When he’s not working on experiments or repairing the International Space Station, Thomas Pesquet takes pictures of planet Earth, and scans them from space. The photos they post on social networks. This week in space emissionHe answers children’s questions behind the scenes of these photo sessions, CM2 students from Léonard de Vinci in Massy, who have already seen some of his photos.
If we sent postcards from the International Space Station, I would probably choose the Bahamas. If you fail to dive into the water, do like me and dive into the details of this National Day photo #MissionAlpha https://t.co/I9blF1AEL7 pic.twitter.com/bcwmHlT8XJ
– Thomas Bisquet (@Thom_astro) July 10, 2021
“Hello Thomas, this Clara, I am 10 years oldMy question is: When and where do you take pictures from the station? “ Ask the student into the presentation microphone.
The astronaut explains: It’s simple: when you have time. Because the astronaut and his comrades are very busy with their research and repair activities… “Sometimes we are in the right place at the right time” who is allowed to take it “Beautiful scenery”…and sometimes not, he explains. To finish the answer, make it clear that he is taking pictures from the dome, which is “Like a little panoramic window. It’s mainly used to look at the outside of the International Space Station” For example, during outings outside the car. There are also niches in the station, “But not many are looking.”.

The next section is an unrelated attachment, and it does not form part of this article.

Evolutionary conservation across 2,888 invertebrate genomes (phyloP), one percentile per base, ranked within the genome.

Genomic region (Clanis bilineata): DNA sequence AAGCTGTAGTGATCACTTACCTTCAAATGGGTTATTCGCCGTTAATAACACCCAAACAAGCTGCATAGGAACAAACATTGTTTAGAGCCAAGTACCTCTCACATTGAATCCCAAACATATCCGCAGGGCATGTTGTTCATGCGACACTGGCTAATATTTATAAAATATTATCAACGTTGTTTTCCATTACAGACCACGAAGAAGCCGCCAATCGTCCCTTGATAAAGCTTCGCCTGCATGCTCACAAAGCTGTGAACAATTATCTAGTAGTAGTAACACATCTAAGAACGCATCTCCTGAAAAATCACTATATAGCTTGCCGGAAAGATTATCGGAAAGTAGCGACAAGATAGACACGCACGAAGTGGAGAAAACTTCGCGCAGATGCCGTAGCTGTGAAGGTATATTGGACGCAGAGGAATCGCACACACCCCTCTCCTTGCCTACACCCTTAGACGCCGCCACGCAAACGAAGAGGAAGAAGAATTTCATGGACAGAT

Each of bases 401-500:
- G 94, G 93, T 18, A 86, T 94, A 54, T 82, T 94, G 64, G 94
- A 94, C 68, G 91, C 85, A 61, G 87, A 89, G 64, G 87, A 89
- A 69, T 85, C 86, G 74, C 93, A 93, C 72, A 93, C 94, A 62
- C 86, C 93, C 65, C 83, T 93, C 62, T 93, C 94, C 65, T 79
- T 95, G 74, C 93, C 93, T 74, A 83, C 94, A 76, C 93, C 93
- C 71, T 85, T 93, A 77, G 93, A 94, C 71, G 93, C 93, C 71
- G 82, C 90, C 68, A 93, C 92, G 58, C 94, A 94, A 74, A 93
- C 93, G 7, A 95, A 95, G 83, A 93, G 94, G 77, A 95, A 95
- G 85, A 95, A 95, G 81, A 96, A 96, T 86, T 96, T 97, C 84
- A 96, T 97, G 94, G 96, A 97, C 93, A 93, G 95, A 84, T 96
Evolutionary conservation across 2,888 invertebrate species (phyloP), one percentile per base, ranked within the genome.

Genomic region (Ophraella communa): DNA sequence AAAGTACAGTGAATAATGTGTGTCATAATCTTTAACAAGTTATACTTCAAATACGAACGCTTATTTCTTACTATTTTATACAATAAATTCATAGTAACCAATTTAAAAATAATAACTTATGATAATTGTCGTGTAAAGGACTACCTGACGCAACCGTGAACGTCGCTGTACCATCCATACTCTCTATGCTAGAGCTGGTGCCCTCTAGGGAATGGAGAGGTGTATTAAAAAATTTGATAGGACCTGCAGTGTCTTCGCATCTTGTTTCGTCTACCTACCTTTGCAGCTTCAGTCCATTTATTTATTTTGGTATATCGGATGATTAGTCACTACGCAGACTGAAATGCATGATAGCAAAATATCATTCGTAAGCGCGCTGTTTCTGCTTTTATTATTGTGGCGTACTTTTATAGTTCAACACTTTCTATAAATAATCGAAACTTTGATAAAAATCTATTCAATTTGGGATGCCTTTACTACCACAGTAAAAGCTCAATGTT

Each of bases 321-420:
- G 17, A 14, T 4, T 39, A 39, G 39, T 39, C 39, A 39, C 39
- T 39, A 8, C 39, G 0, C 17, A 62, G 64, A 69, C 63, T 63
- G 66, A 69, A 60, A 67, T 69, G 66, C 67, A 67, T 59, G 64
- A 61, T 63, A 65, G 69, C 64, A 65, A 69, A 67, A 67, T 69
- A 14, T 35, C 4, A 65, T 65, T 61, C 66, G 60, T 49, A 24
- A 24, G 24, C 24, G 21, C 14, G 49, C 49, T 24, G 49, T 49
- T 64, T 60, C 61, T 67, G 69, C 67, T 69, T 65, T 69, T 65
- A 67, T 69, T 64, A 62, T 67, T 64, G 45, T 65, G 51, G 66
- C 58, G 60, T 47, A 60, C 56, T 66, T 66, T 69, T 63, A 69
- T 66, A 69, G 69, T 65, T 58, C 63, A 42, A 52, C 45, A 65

Louise, 10 years old, Thomas Pesquet asks about his photographic preferences: What is your favorite landscape that you see on Earth from the International Space Station?
The astronaut answers: “There are a lot of them! But one place that everyone loves and is easy to see and see is the Bahamas.” Their white sands and this blue sea. “It makes shapes like drawings at the bottom of the water that we can see very well from space.” The astronaut is also very fond of Australia, because he sees it full of color, “Purple, black…” But also the desert and the sand dunes that paint the drawings or shine the cities at night.
The sacred site of Uluru – in the heart of Australia and the millennial Aboriginal culture. Its color changes according to the path of the sun #MissionAlpha https://t.co/pggoU9AuTJ pic.twitter.com/EqA2Yf0gz7
– Thomas Bisquet (@Thom_astro) May 29, 2021
About’Amin and Liu, 10 years old to take the microphone : “How can you send pictures from space if you don’t have communication?” The first asks, “Normal they have 6G…” completes the second.
“No, we don’t have a 6GThe astronaut smiles. We don’t even have 3G if you want. We have a connection to send data” But the mission requires, photos aren’t the priority on the International Space Station, the astronaut explains. It’s a satellite connection. To share all this information, photos and videos. “And it’s very slow.”
Finally, this is the question Yasmin, 10 years old, Who saw the astronaut photos: “Hi Thomas, my name is Jasmine and I’m 10 years old. I looked at your pictures, I liked it… Then, that’s my opinion. How can you zoom in so much since space?” asks the student.
“We have a lot of different goals” Especially the so-called telephoto lenses. “It’s not easy to find your target” The astronaut explains, “But with a little practice and the usual”Easier to admit. And then, just take the picture… in one click!
Here’s our favorite spot aboard the International Space Station: La Coppola! It is our window to the world. I promised myself I would spend more time there during هناك #MissionAlpha (but a promise @that – thatwon’t interfere with my work) https://t.co/xwPKPS0bDz pic.twitter.com/qqk9mSjx0m
– Thomas Bisquet (@Thom_astro) April 27, 2021
On this page you can listen to this new episode of space emissionAstronaut Thomas Bisquet answers children’s questions about life on the International Space Station. A meeting to listen to every Saturday at 10:44 and 12:50 on radio franceinfo and to find it in the podcast.